I think you are hung up on the word “preference”. I would hope you would have a “preference” for good over evil. There are different classes of concrete action, some are intrinsic evil, some conditional evil, some neutral, some conditionally good, some intrinsically good. Yet sin does make a distinction – a mortal sin requires the will and intellect. If you do an otherwise neutral act with the intent to harm, it is evil. It is still a sin if you intend good from an intrinsically or even conditionally evil act where the evil occurs. So it is both-and, not either-or.

    Time is not nothing as you seem to be asserting. Why are prison sentences based on time instead of working off a penalty so someone who works hard could get out earlier?

    If each day of our life is a precious gift from God, each to be enjoyed, each one is valuable. Each minute, each heartbeat is valuable.

    If I have 30 more days to enjoy something on this earth where my days are finite, it will be more valuable to have it for those 30 more days.

    What is the point of Lent if giving up something for 40 days is of no value?

    If I promised to deliver something to you today, but say instead “wait 3 months, it will have the exact same value then”, you would have no objection to the wait?

    Things I get today are actually and objectively more valuable than things I might or might not get in the future. I don’t put much value on things which might accrue to my estate after I die.

    But going to Pope John Paul II’s theology of the body, he notes we are subjects, not objects. The value of objects is not objective, it is the subjects that give value to the objects, and everyone may value different things. Some value music over paintings. Some value social venues over solitude.

    The way Marginal Utility works is to ask how much more do I value one more unit of something. I may value it more or less than you. Because water is abundant for me, I can get gallons of water to the point I don’t value one more gram of water much at all, but would value one more gram of diamonds or gold or something rare that I would have a purpose for.

    Interest is the price charge for renting my money for a time. You have to value the money enough to want to borrow it, but I have to value the return after both the risk and the time for me to lend. If you rent a house for 3 months, do you say “It will be the same house 3 months from now, or I should only pay for any repairs, and not any rent”. Or you will be nearly the same body tomorrow as you will be today, why should I pay you a wage just for time. It will be the same pile of money later as it is now.

    Values can be uninformed, much like we need to have a well-formed conscience. It is probably part of that – justice is the virtue that values thins correctly, yet it does not demand any strict equality.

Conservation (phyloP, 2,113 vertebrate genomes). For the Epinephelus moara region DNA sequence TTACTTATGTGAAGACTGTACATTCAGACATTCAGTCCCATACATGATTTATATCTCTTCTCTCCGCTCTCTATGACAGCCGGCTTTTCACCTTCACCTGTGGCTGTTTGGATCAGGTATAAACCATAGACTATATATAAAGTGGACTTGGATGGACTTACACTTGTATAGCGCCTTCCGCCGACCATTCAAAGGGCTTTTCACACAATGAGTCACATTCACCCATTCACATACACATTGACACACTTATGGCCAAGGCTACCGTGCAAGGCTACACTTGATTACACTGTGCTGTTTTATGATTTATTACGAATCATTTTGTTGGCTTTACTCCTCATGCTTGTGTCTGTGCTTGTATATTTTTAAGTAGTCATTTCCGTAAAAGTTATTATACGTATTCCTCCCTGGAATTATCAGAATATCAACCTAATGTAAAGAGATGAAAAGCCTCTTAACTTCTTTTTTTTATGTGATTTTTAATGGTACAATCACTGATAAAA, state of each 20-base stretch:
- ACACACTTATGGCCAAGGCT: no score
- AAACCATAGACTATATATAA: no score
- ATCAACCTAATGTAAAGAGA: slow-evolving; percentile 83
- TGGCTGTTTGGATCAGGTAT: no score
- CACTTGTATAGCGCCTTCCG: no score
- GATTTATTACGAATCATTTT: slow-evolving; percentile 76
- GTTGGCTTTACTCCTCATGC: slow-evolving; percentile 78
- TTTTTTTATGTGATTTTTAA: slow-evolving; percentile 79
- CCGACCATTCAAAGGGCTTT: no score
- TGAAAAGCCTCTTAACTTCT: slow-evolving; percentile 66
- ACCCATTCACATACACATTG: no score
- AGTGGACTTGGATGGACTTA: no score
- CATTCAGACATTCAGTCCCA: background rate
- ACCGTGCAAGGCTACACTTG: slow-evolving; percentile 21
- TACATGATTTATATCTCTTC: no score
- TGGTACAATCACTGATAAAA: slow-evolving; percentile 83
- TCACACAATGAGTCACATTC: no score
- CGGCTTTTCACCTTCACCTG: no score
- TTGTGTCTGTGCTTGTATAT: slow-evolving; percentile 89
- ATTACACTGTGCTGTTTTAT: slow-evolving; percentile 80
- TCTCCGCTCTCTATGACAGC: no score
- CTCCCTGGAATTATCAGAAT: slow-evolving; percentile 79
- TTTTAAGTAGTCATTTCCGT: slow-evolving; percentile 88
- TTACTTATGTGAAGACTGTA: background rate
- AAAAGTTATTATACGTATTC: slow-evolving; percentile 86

There is also the writings of the late spanish scholastics. http://en.wikipedia.org/wiki/School_of_Salamanca There is a section on economics, but there are entire books on the subject including market values and private property and time value.

    I would note that the Austrian School of economics is founded on these Scholastics.

  • Zippy says:

    aaronmorey :
    So trading money for sandwiches is ok, but trading money for a promise of money later is not. What is the distinction?

    In neither case are you actually concretely creating new value through specific concrete actions. It is not OK to pay for a sandwich and then demand two sandwiches either.

    It is fine to buy the means to build value and then actually go on to build that value; it is not fine to demand payment for value that was not in fact actually built, because the latter is not real.

  • Zippy says:

    tz:
    So it is both-and, not either-or.

    Right. I agree with all that on a cursory read, though I don’t see the connection to any point of contention.

    Time is not nothing as you seem to be asserting.

    I am asserting no such thing. But it would be unjust of you to demand payment for your time from an employer independent of what you actually did with your time. It is similarly unjust to demand payment for the use of your money over time independent of what was actually done with your money.

  • Kristen inDallas says:

    Zippy, you may already be aware of this, but if not, given the subject of this post I thought you might be interested in the rolling jubilee program. I find it really telling that when lenders don’t think a debt will be paid, it devalues to cents on the dollar. Yet debt collectors will still try to get the entire (or nearly) amount anyway. I understand TZs point about “paying rent” on money and time having value… to an extent. But I also think this side of the market is pretty clear proof that money lent is only worth what can reasonably become of it.
    http://rollingjubilee.org/

  • Zippy says:

    Thank you Kristen; I’ll have a look.